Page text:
Soon, under the influence of Odilon Redon, he began executing Symbolist canvases in which line predominated, and in which he occasionally sacrificed plastic expression to concept (Defiance, or The Black Idol, 1903, Prague Museum). After settling in Puteaux, where he was a neighbour of Jacques Villon, he participated in the Section d'Or group. In 1905 he turned back towards Impressionism before moving closer to the Fauves. Between 1907 and 1910 he explored figurative Expressionism, painting a number of street scenes and prostitutes (The Archaic, 1910, Musee National d'Art Moderne, Paris), before his expressionism took a more abstract route.

Abstract Painting

Influenced by Reynaud's praxinoscope and by Marey's chronophotography, he attempted, long before Marcel Duchamp and the Italian exponents of Futurism, to translate movement and light. In 1909 he painted the picture that marked a turning-point in his art: the Piano Keyboard - the Lake (Prague Museum). For this work he divided his canvas into a series of narrow parallel bands which were those 'planes of colour' which formed the basis for his abstract canvases, painted from 1910 onwards but not exhibited until the 1912 Autumn Salon (Madame Kupka among Vertical Lines, 1910-11, New York, M.O.M.A.; Amorpha, Fugue for Two Colours, Prague Museum; and Vertical Planes, 1912, Musee National d'Art Moderne, Paris).

The works caused a sensation. The titles, chosen by the artist himself, explain on the one hand the circular motifs, characterized by interrupting elliptical forms and by generally warm colours; and on the other the vertical motifs, defined with geometrical severity, and often cold colours. A mixture of non-objective art and colourism. At the same time Kupka's interest in the natural sciences began to be reflected in such paintings as Cosmic Spring I (1913-19, Prague Museum). Kupka returned to his canvases many times during his career, constantly retouching them, and he did not date them until shortly before his death.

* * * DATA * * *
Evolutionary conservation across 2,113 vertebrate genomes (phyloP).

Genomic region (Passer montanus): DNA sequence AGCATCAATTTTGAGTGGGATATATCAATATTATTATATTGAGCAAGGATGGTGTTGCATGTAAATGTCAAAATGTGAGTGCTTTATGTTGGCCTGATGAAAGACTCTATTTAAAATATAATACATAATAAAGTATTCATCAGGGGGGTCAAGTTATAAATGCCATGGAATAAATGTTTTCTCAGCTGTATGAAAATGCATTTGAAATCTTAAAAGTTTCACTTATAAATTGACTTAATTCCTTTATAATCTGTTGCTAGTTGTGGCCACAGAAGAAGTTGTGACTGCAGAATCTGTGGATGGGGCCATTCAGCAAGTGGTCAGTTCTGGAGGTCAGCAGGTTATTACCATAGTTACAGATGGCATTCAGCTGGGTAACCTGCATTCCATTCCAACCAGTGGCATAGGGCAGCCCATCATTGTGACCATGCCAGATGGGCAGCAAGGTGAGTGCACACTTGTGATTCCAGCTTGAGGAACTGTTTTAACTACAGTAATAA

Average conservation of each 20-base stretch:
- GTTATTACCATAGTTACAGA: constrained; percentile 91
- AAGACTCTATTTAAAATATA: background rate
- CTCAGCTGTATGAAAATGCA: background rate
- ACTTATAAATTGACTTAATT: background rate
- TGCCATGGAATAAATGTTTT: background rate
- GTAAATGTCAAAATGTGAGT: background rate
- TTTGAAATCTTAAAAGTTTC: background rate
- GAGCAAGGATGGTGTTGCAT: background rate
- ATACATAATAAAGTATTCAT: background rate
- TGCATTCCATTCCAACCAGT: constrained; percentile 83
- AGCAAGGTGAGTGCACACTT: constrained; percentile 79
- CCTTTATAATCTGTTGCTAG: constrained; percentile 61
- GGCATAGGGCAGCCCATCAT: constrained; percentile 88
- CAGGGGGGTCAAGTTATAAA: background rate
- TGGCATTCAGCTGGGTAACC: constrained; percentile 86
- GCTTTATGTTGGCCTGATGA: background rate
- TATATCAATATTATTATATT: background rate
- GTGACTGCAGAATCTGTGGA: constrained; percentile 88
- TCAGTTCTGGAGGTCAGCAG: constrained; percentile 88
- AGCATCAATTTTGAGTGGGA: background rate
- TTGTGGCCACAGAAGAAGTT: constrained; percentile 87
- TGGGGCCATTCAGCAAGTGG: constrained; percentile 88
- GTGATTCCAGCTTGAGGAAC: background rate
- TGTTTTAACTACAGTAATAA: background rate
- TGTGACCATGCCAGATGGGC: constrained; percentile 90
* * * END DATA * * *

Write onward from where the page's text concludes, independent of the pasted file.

Abstraction-Creation Group

After serving with the forces in France during the First World War, Kupka took up his earlier work once more. In 1931 he became a founder member of the Abstraction-Creation group and thus came into contact with painters working in abstract art movements, including De Stijl and Neo-Plasticism, as well as the Bauhaus Design School. He pared his paintings down, tending towards rigorous stylization, and painted a series of canvases and gouaches inspired by jazz and its syncopated rhythms: Jazz-Hot No 1 and Music (1935,1936; both Musee National d'Art Moderne, Paris). After being evacuated to Beaugency during the Second World War he returned once more to Puteaux and retouched old canvases (Three Blues, Three Reds, 1913-57, Musee National d'Art Moderne, Paris) and painted compositions with regular surfaces organized into perpendicular planes in a non-illusionist space (Autonomous White, 1951-2, Musee National d'Art Moderne, Paris).

Reputation

One of the most interesting expressionist painters, Kupka's numerous interests, music in particular, and his prodigious culture made him one of the eminent representatives of that modern spirit lauded by the French poet Apollinaire (1880-1918). Kupka gave the musical inspiration in his work a sometimes complex interpretation (see his Creation in the Plastic Arts, a theoretical essay written in French and published in a Czech translation in Prague in 1923). One of the best artists of all time from central Europe, he ranks alongside Wassily Kandinsky (1866-1944), Kasimir Malevich (1878-1935), Robert and Susan Delaunay and Piet Mondrian (1872-1944), as one of the pioneers of abstract art within the expressionist movement - although his art was always that of a 'loner', and was not really recognized until after his death.

Collections

Expressionist paintings by Frantisek Kupka can be seen in a number of the best art museums around the world, notably the Musee National d'Art Moderne, housed in the Pompidou Centre in Paris, and the Prague Museum. A room in the Musee National d'Art Moderne is given over to him (the 163 paintings and drawings are largely the result of Madame Kupka's bequest of 1968).

• For more biographies of modern Czech artists, see: Famous Painters.
• For more about abstraction, see: Homepage.